Java has some really handy tools to facilitate trusted communication:

  • There is a built-in tool called “keytool” to create and manage key-store and trust-store
  • There is also another tool “jarsigner” that we can use to sign and verify JAR files

5.3. Working with Certificates in Java

Let's see how we can work with certificates in Java to establish a secure connection using SSL. A mutually authenticated SSL connection requires us to do two things:

  • Present Certificate — We need to present a valid certificate to another party in the communication. For that, we need to load the key-store file, where we must have our public keys:
KeyStore keyStore = KeyStore.getInstance(KeyStore.getDefaultType()); char[] keyStorePassword = "changeit".toCharArray(); try(InputStream keyStoreData = new FileInputStream("keystore.jks")){ keyStore.load(keyStoreData, keyStorePassword); }
  • Verify Certificate — We also need to verify the certificate presented by another party in the communication. For this we need to load the trust-store, where we must have previously trusted certificates from other parties:
KeyStore trustStore = KeyStore.getInstance(KeyStore.getDefaultType()); // Load the trust-store from filesystem as before

We rarely have to do this programmatically and normally pass system parameters to Java at runtime:

-Djavax.net.ssl.trustStore=truststore.jks -Djavax.net.ssl.keyStore=keystore.jks

6. Authentication

Authentication is the process of verifying the presented identity of a user or machine based on additional data like password, token, or a variety of other credentials available today.

6.1. Authentication in Java

Java APIs makes use of pluggable login modules to provide different and often multiple authentication mechanisms to applications. LoginContext provides this abstraction, which in turn refers to configuration and loads an appropriate LoginModule.

While multiple providers make available their login modules, Java has some default ones available for use:

  • Krb5LoginModule, for Kerberos-based authentication
  • JndiLoginModule, for username and password-based authentication backed by an LDAP store
  • KeyStoreLoginModule, for cryptographic key-based authentication

6.2. Login by Example

One of the most common mechanisms of authentication is the username and password. Let's see how we can achieve this through JndiLoginModule.

This module is responsible for getting the username and password from a user and verifying it against a directory service configured in JNDI:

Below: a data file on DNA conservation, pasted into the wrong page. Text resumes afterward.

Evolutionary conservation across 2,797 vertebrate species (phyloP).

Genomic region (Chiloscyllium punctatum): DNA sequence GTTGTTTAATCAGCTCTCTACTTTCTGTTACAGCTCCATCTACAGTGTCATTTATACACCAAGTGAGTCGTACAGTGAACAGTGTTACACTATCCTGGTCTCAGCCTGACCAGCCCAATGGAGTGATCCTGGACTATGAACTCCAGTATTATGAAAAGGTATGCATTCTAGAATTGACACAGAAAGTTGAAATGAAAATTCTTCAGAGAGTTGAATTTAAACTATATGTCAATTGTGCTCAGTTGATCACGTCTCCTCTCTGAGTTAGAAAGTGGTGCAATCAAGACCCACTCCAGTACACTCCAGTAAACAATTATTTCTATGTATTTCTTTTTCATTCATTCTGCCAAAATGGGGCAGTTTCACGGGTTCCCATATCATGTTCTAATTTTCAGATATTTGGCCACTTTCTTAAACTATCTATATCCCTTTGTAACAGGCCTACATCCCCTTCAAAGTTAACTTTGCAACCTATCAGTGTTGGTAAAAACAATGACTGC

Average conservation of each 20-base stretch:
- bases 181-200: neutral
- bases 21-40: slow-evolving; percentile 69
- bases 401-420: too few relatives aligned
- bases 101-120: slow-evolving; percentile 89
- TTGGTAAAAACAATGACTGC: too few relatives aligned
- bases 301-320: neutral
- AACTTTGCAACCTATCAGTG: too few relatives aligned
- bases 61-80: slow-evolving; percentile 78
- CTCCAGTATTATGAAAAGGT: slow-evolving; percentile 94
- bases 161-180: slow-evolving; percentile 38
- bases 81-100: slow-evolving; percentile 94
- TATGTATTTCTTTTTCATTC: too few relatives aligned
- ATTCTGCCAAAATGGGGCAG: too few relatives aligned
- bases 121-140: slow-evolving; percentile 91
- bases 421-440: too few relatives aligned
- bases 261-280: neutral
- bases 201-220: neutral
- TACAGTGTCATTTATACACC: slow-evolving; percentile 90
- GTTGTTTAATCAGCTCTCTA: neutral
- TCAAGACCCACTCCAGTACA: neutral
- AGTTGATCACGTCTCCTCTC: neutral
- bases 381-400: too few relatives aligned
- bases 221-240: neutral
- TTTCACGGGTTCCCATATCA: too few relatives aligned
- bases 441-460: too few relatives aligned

LoginContext loginContext = new LoginContext("Sample", new SampleCallbackHandler()); loginContext.login();

Here, we are using an instance of LoginContext to perform the login. LoginContext takes the name of an entry in the login configuration — in this case, it's “Sample”. Also, we have to provide an instance of CallbackHandler, using the LoginModule that interacts with the user for details like username and password.

Let's take a look at our login configuration:

Sample { com.sun.security.auth.module.JndiLoginModule required; };

Simple enough, it suggests that we're using JndiLoginModule as a mandatory LoginModule.

7. Secure Communication

Communication over the network is vulnerable to many attack vectors. For instance, someone may tap into the network and read our data packets as they're being transferred. Over the years, the industry has established many protocols to secure this communication.

7.1. Java Support for Secure Communication

Java provides APIs to secure network communication with encryption, message integrity, and both client and server authentication:

  • SSL/TLS: SSL and its successor, TLS, provide security over untrusted network communication through data encryption and public-key infrastructure. Java provides support of SSL/TLS through SSLSocket defined in the package “java.security.ssl“.
  • SASL: Simple Authentication and Security Layer (SASL) is a standard for authentication between client and server. Java supports SASL as part of the package “java.security.sasl“.
  • GGS-API/Kerberos: Generic Security Service API (GSS-API) offers uniform access to security services over a variety of security mechanisms like Kerberos v5. Java supports GSS-API as part of the package “java.security.jgss“.

7.2. SSL Communication in Action

Let's now see how we can open a secure connection with other parties in Java using SSLSocket:

SocketFactory factory = SSLSocketFactory.getDefault(); try (Socket connection = factory.createSocket(host, port)) { BufferedReader input = new BufferedReader( new InputStreamReader(connection.getInputStream())); return input.readLine(); }

Here, we are using SSLSocketFactory to create SSLSocket. As part of this, we can set optional parameters like cipher suites and which protocol to use.

For this to work properly, we must have created and set our key-store and trust-store as we saw earlier.

8. Access Control

Access Control refers to protecting sensitive resources like a filesystem or codebase from unwarranted access. This is typically achieved by restricting access to such resources.

8.1. Access Control in Java

We can achieve access control in Java using classes Policy and Permission mediated through the SecurityManager class. SecurityManager is part of the “java.lang” package and is responsible for enforcing access control checks in Java.

When the class loader loads a class in the runtime, it automatically grants some default permissions to the class encapsulated in the Permission object. Beyond these default permissions, we can grant more leverage to a class through security policies. These are represented by the class Policy.